When YLE News contacted him, he was pessimistic about football in his home country.
“We are playing football with no encouragement, low salaries....we are really suffering,” Samba sighs down a crackly phone line.
Although a member of the 'home-based' national team, which is composed of players at Sierra Leonian clubs, his goal is to move abroad to further his career–like most of his colleagues in the Sierra Leone Premier League.
“We are training to get a contract to move out of Sierra Leone. That's why we train very hard.”
As the town of Kenema has little in the way of a functioning economy, that is unsurprising. According to Kieran Mitton, a Sierra Leone expert from King's College London, traditional agriculture is no longer important to younger people in the region, as they tend to desire a more modern lifestyle.
In Sierra Leone, land title inheritance has broken down and people avoid their native villages, where war-time enemies might reside. In the aftermath of the war, many young people today still lack the skills and capital necessary to start an agricultural business even if they have the land. It is a world away from Finland, which Emerson left in 2003.
“In colonial days it used to be quite an important trading post,” says Mitton. “(It is) less developed than Freetown. As time went on–and during the conflict in particular– it became more of a hub for diamond training. If you go there now it is lined with shops run by middlemen, often Lebanese middlemen, selling diamonds.”
Businessmen from the Lebanese minority in Sierra Leone have historically played a crucial part in the country's economic life. Samba's agent, Ali El-Ali, is one of them. He is vague about what his main business is, but he says he is a merchant, owns a shop, and is involved in diamond dealing.
It would be easy to imagine that Emerson now regrets his decision to leave Finland, that he wishes he had stayed and claimed asylum instead. He had clearly considered his options in Finland, as he is adamant that he made the correct decision given all the available information.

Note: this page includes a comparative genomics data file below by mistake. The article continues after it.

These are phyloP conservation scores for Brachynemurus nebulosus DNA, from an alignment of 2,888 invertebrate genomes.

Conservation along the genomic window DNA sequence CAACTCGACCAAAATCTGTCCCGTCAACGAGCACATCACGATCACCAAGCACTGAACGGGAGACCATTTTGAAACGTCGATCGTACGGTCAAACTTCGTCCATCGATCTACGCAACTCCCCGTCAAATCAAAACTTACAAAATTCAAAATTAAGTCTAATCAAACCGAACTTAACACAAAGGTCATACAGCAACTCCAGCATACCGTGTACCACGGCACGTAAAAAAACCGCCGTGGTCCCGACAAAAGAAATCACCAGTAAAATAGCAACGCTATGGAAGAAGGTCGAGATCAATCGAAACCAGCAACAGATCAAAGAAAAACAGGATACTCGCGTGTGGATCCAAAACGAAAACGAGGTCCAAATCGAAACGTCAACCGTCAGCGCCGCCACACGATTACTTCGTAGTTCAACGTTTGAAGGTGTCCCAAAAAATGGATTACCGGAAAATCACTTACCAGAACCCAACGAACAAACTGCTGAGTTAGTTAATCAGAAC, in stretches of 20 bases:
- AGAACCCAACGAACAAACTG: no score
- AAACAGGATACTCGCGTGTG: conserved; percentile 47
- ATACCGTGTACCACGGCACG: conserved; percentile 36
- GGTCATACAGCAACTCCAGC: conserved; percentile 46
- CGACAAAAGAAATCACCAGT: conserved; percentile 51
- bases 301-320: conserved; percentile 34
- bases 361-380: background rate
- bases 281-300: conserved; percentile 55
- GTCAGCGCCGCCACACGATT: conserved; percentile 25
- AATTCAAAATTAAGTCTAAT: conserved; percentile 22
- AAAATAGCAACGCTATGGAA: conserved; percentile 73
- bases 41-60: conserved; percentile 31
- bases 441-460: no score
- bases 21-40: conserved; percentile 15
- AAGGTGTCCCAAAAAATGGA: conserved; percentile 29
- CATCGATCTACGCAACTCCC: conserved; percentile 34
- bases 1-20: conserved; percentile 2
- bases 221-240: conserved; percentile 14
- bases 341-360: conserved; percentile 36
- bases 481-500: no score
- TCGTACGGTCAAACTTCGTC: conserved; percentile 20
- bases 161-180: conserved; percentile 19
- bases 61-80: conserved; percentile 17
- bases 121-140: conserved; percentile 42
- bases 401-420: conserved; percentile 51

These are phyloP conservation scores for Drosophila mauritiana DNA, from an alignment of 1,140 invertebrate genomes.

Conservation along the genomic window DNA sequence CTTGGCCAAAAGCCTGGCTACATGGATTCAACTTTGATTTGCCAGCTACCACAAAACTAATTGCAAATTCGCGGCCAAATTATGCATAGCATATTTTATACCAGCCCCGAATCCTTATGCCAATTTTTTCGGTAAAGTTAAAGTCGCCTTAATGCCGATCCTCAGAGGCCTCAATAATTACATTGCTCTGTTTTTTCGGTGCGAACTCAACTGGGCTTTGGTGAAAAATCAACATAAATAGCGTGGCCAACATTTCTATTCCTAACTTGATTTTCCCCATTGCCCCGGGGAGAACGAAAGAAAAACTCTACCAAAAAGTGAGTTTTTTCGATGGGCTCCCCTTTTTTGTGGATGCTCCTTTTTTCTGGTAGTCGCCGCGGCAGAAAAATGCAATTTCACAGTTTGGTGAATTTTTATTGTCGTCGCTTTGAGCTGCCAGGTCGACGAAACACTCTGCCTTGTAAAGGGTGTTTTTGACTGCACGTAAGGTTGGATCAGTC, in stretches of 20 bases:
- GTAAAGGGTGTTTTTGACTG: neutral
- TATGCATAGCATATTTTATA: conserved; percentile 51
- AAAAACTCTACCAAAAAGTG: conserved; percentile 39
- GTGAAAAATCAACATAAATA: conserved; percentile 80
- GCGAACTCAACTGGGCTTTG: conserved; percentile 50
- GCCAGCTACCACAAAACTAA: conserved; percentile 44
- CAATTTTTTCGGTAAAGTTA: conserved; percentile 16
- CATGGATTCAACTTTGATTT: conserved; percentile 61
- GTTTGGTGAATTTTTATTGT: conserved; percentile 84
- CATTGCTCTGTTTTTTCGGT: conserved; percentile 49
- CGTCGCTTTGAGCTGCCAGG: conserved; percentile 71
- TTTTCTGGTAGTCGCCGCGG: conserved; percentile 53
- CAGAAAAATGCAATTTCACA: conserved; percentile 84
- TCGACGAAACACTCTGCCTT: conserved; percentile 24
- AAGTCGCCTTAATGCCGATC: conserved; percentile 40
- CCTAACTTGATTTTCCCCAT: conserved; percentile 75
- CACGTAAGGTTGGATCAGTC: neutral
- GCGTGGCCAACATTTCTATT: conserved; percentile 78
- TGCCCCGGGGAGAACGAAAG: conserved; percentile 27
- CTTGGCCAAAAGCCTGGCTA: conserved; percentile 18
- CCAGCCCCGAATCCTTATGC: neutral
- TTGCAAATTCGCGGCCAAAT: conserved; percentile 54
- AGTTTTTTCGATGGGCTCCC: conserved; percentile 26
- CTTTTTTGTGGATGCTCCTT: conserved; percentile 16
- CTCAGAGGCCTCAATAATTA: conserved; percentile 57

“No! No! Because I had a contract," says Emerson when asked if he has any regrets.
After the 2003 tournament, El-Ali organised a transfer to Cairo club Al-Ahly. The Egyptian side put him in their under-20 squad, but would not offer a professional contract because they said that at 17, he was too young.
Following that setback he moved to Lebanon, but injuries have slowed his development. He is now back in eastern Sierra Leone where El-Ali says he will 'take care of him' and 'make sure he gets well'. Like Emerson, he is not optimistic about Sierra Leonian football.
“Everything is bad,” says El-Ali, adding that “there are good players in the league, but they don't have money or infrastructure.”
Neither Emerson nor Ali wanted to discuss wages and finances in football. Thomas Durosimi, the country director for the Craig Bellamy Foundation academy in Sierra Leone, estimates that a few footballers in the country's Premier League might earn a hundred dollars a month, and the rest have to find some other way to survive while training full-time in the hope of moving abroad.
Kamboi Eagles finished third in the Premier League this season, four points behind champions Port Authority. Emerson is in the squad to face Egypt in Freetown at the end of August, hoping to impress the scouts once more. At 24 years of age, the clock is ticking if he is to leave the country.
This is the third in a three-part summer series probing the fates of Sierra Leonean footballers who came to Finland for the 2003 under-17 World Championships.